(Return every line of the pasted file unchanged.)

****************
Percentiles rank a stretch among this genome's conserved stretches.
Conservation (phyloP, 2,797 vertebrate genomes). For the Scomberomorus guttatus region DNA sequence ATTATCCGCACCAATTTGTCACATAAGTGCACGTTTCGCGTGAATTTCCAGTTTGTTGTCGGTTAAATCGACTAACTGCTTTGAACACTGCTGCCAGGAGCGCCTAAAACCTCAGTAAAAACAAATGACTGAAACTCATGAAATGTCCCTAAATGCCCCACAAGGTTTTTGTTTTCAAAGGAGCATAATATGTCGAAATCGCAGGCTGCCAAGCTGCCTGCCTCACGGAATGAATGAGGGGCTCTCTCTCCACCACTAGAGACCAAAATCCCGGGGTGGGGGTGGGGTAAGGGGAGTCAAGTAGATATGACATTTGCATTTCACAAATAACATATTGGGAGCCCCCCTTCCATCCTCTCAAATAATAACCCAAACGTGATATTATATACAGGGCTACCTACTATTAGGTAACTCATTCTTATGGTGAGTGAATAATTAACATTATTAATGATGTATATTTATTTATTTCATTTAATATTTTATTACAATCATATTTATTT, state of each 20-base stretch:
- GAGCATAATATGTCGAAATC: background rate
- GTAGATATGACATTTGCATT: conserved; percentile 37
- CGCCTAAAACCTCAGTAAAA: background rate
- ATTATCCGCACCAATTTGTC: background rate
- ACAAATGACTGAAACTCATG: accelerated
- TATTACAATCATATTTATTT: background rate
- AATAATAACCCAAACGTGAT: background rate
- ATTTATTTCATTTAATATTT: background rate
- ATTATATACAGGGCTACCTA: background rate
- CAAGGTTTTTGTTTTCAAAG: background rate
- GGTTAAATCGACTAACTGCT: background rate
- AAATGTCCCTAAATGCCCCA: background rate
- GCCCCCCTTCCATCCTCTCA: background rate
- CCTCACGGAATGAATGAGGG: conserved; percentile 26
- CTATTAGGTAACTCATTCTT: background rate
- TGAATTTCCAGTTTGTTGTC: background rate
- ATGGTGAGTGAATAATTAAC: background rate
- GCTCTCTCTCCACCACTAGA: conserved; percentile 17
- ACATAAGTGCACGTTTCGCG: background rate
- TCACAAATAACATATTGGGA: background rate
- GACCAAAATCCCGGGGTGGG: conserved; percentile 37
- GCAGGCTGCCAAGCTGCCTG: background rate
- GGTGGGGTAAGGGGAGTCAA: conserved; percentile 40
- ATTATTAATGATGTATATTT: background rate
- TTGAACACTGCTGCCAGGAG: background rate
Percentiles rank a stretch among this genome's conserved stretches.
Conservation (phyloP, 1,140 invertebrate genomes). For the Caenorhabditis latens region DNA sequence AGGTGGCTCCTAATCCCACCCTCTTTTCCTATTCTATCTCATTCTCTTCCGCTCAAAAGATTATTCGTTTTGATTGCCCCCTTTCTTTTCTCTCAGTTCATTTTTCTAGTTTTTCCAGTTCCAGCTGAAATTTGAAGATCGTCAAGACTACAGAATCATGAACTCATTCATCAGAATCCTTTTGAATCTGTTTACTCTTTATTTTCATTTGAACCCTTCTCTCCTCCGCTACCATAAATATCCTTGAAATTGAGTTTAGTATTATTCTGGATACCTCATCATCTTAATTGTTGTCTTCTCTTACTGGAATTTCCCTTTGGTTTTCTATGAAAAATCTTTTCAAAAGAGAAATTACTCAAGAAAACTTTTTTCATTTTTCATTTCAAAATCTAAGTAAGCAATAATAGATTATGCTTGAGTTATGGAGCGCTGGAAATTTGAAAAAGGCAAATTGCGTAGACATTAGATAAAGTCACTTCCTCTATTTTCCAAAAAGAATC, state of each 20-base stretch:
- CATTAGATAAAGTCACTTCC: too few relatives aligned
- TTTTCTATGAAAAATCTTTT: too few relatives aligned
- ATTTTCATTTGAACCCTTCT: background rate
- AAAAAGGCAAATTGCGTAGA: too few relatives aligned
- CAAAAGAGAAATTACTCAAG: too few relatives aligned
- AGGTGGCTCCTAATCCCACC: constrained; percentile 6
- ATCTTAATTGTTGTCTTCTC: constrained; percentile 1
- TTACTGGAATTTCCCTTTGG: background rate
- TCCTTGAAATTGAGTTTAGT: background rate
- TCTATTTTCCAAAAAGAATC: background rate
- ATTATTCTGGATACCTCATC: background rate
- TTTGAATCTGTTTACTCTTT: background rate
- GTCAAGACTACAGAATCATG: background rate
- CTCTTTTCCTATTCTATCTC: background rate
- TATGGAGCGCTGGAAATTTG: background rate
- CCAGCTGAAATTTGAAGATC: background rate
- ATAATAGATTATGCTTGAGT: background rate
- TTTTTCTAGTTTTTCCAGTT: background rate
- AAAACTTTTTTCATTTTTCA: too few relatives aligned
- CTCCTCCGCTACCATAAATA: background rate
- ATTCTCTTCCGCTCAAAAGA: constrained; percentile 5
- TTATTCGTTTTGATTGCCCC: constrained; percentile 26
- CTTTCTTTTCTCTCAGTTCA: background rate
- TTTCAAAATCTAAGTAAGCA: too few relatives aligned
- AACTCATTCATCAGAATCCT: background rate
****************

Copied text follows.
Percentiles rank a stretch among this genome's conserved stretches.
Conservation (phyloP, 2,797 vertebrate genomes). For the Scomberomorus guttatus region DNA sequence ATTATCCGCACCAATTTGTCACATAAGTGCACGTTTCGCGTGAATTTCCAGTTTGTTGTCGGTTAAATCGACTAACTGCTTTGAACACTGCTGCCAGGAGCGCCTAAAACCTCAGTAAAAACAAATGACTGAAACTCATGAAATGTCCCTAAATGCCCCACAAGGTTTTTGTTTTCAAAGGAGCATAATATGTCGAAATCGCAGGCTGCCAAGCTGCCTGCCTCACGGAATGAATGAGGGGCTCTCTCTCCACCACTAGAGACCAAAATCCCGGGGTGGGGGTGGGGTAAGGGGAGTCAAGTAGATATGACATTTGCATTTCACAAATAACATATTGGGAGCCCCCCTTCCATCCTCTCAAATAATAACCCAAACGTGATATTATATACAGGGCTACCTACTATTAGGTAACTCATTCTTATGGTGAGTGAATAATTAACATTATTAATGATGTATATTTATTTATTTCATTTAATATTTTATTACAATCATATTTATTT, state of each 20-base stretch:
- GAGCATAATATGTCGAAATC: background rate
- GTAGATATGACATTTGCATT: conserved; percentile 37
- CGCCTAAAACCTCAGTAAAA: background rate
- ATTATCCGCACCAATTTGTC: background rate
- ACAAATGACTGAAACTCATG: accelerated
- TATTACAATCATATTTATTT: background rate
- AATAATAACCCAAACGTGAT: background rate
- ATTTATTTCATTTAATATTT: background rate
- ATTATATACAGGGCTACCTA: background rate
- CAAGGTTTTTGTTTTCAAAG: background rate
- GGTTAAATCGACTAACTGCT: background rate
- AAATGTCCCTAAATGCCCCA: background rate
- GCCCCCCTTCCATCCTCTCA: background rate
- CCTCACGGAATGAATGAGGG: conserved; percentile 26
- CTATTAGGTAACTCATTCTT: background rate
- TGAATTTCCAGTTTGTTGTC: background rate
- ATGGTGAGTGAATAATTAAC: background rate
- GCTCTCTCTCCACCACTAGA: conserved; percentile 17
- ACATAAGTGCACGTTTCGCG: background rate
- TCACAAATAACATATTGGGA: background rate
- GACCAAAATCCCGGGGTGGG: conserved; percentile 37
- GCAGGCTGCCAAGCTGCCTG: background rate
- GGTGGGGTAAGGGGAGTCAA: conserved; percentile 40
- ATTATTAATGATGTATATTT: background rate
- TTGAACACTGCTGCCAGGAG: background rate
Percentiles rank a stretch among this genome's conserved stretches.
Conservation (phyloP, 1,140 invertebrate genomes). For the Caenorhabditis latens region DNA sequence AGGTGGCTCCTAATCCCACCCTCTTTTCCTATTCTATCTCATTCTCTTCCGCTCAAAAGATTATTCGTTTTGATTGCCCCCTTTCTTTTCTCTCAGTTCATTTTTCTAGTTTTTCCAGTTCCAGCTGAAATTTGAAGATCGTCAAGACTACAGAATCATGAACTCATTCATCAGAATCCTTTTGAATCTGTTTACTCTTTATTTTCATTTGAACCCTTCTCTCCTCCGCTACCATAAATATCCTTGAAATTGAGTTTAGTATTATTCTGGATACCTCATCATCTTAATTGTTGTCTTCTCTTACTGGAATTTCCCTTTGGTTTTCTATGAAAAATCTTTTCAAAAGAGAAATTACTCAAGAAAACTTTTTTCATTTTTCATTTCAAAATCTAAGTAAGCAATAATAGATTATGCTTGAGTTATGGAGCGCTGGAAATTTGAAAAAGGCAAATTGCGTAGACATTAGATAAAGTCACTTCCTCTATTTTCCAAAAAGAATC, state of each 20-base stretch:
- CATTAGATAAAGTCACTTCC: too few relatives aligned
- TTTTCTATGAAAAATCTTTT: too few relatives aligned
- ATTTTCATTTGAACCCTTCT: background rate
- AAAAAGGCAAATTGCGTAGA: too few relatives aligned
- CAAAAGAGAAATTACTCAAG: too few relatives aligned
- AGGTGGCTCCTAATCCCACC: constrained; percentile 6
- ATCTTAATTGTTGTCTTCTC: constrained; percentile 1
- TTACTGGAATTTCCCTTTGG: background rate
- TCCTTGAAATTGAGTTTAGT: background rate
- TCTATTTTCCAAAAAGAATC: background rate
- ATTATTCTGGATACCTCATC: background rate
- TTTGAATCTGTTTACTCTTT: background rate
- GTCAAGACTACAGAATCATG: background rate
- CTCTTTTCCTATTCTATCTC: background rate
- TATGGAGCGCTGGAAATTTG: background rate
- CCAGCTGAAATTTGAAGATC: background rate
- ATAATAGATTATGCTTGAGT: background rate
- TTTTTCTAGTTTTTCCAGTT: background rate
- AAAACTTTTTTCATTTTTCA: too few relatives aligned
- CTCCTCCGCTACCATAAATA: background rate
- ATTCTCTTCCGCTCAAAAGA: constrained; percentile 5
- TTATTCGTTTTGATTGCCCC: constrained; percentile 26
- CTTTCTTTTCTCTCAGTTCA: background rate
- TTTCAAAATCTAAGTAAGCA: too few relatives aligned
- AACTCATTCATCAGAATCCT: background rate